(1) Any violation of Subchapter B of Chapter 37 (relating to serious traffic offenses).
(1.1) Any violation of Chapter 38 (relating to driving after imbibing alcohol or utilizing drugs) except for sections 3808(a)(1) and (b) (relating to illegally operating a motor vehicle not equipped with ignition interlock) and 3809 (relating to restriction on alcoholic beverages).
(c) Accelerative Rehabilitative Disposition as an offense. — Acceptance of Accelerative Rehabilitative Disposition for any offense enumerated in subsection (b) shall be considered an offense for the purposes of this section.
 Section 1532(b)(3) of the Code provides in pertinent part:
The department shall suspend the operating privilege of any driver for 12 months upon receiving a certified record of the driver's conviction ... reported to the department under Article III of section 1581 (relating to Driver's License Compact).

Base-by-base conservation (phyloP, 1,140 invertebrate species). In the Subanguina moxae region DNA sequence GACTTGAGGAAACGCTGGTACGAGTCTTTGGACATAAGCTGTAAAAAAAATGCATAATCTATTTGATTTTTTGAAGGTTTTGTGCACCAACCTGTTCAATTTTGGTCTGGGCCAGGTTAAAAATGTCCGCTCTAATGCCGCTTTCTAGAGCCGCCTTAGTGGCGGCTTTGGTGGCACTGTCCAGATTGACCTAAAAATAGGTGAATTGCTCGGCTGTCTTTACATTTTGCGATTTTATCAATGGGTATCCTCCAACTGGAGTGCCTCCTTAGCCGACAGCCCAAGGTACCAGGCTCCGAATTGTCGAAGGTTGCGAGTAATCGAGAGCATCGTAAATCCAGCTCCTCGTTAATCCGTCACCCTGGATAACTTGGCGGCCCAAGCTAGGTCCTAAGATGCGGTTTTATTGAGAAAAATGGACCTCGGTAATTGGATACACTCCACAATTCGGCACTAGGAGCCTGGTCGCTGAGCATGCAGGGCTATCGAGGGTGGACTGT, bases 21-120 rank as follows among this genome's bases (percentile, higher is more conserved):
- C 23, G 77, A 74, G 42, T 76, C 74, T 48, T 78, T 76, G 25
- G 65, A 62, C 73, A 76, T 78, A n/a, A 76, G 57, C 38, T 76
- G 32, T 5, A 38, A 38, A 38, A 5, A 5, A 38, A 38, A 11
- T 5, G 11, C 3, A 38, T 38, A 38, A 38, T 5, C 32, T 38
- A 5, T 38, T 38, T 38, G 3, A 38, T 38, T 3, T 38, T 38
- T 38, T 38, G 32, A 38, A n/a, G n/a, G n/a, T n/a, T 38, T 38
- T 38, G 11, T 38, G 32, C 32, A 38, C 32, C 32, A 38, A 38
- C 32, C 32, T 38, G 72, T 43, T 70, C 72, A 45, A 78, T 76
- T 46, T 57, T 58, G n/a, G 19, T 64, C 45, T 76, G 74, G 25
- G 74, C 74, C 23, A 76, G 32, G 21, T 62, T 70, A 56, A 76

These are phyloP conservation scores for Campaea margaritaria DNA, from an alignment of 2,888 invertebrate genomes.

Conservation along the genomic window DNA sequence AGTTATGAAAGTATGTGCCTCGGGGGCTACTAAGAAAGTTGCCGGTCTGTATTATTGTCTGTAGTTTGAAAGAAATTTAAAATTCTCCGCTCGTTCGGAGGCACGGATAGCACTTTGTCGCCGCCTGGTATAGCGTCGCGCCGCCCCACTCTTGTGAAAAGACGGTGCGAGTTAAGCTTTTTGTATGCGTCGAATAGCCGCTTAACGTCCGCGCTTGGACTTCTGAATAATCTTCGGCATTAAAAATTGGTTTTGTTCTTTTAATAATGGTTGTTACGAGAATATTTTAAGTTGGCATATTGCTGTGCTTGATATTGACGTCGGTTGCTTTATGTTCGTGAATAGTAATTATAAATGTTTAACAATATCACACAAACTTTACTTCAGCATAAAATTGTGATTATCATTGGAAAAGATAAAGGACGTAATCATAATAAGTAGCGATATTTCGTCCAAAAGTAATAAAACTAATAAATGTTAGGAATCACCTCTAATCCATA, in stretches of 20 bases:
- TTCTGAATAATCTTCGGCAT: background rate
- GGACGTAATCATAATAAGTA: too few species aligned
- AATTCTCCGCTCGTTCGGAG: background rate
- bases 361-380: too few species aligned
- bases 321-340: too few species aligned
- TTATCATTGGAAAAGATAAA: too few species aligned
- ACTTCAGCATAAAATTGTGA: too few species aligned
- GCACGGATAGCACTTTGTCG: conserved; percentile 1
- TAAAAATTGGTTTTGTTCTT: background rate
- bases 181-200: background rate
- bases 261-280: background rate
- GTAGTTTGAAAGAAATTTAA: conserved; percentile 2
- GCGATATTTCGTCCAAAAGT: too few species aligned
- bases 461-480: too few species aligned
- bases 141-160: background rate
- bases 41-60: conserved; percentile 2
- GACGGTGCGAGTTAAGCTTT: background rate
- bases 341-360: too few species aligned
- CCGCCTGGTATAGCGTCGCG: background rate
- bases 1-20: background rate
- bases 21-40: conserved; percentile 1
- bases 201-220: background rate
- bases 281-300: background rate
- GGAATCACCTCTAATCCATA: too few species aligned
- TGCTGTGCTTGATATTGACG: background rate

75 Pa.C.S. § 3731 repealed by the Act of September 30, 2003, P.L. 120, No. 24 sec 14, effective February 1, 2004.
 Between 1986 and 1997, Martin had been issued a driver's license in the State of New York. N.T. at 24; R.R. at 25a.
 Danner testified:
"3-A is a statement from Mr. Martin. 3-B looks like an invoice from D & L Disposal sent in. 3-C is a—looks like a bill from Verizon Wireless. 3-D is a letter from Attorneys Boyle and Anderson and 3-E is the envelope that it was mailed in." N.T. at 56; R.R. at 57a.
 In a case involving administrative credit toward a driver's license suspension, this Court's scope of review is limited to determining whether constitutional rights have been violated, whether an error of law has been committed or whether the necessary findings of fact are supported by substantial evidence. Sherry v. Pennsylvania Department of Transportation, 893 A.2d 208, 209, n. 4 (Pa. Cmwlth.2006).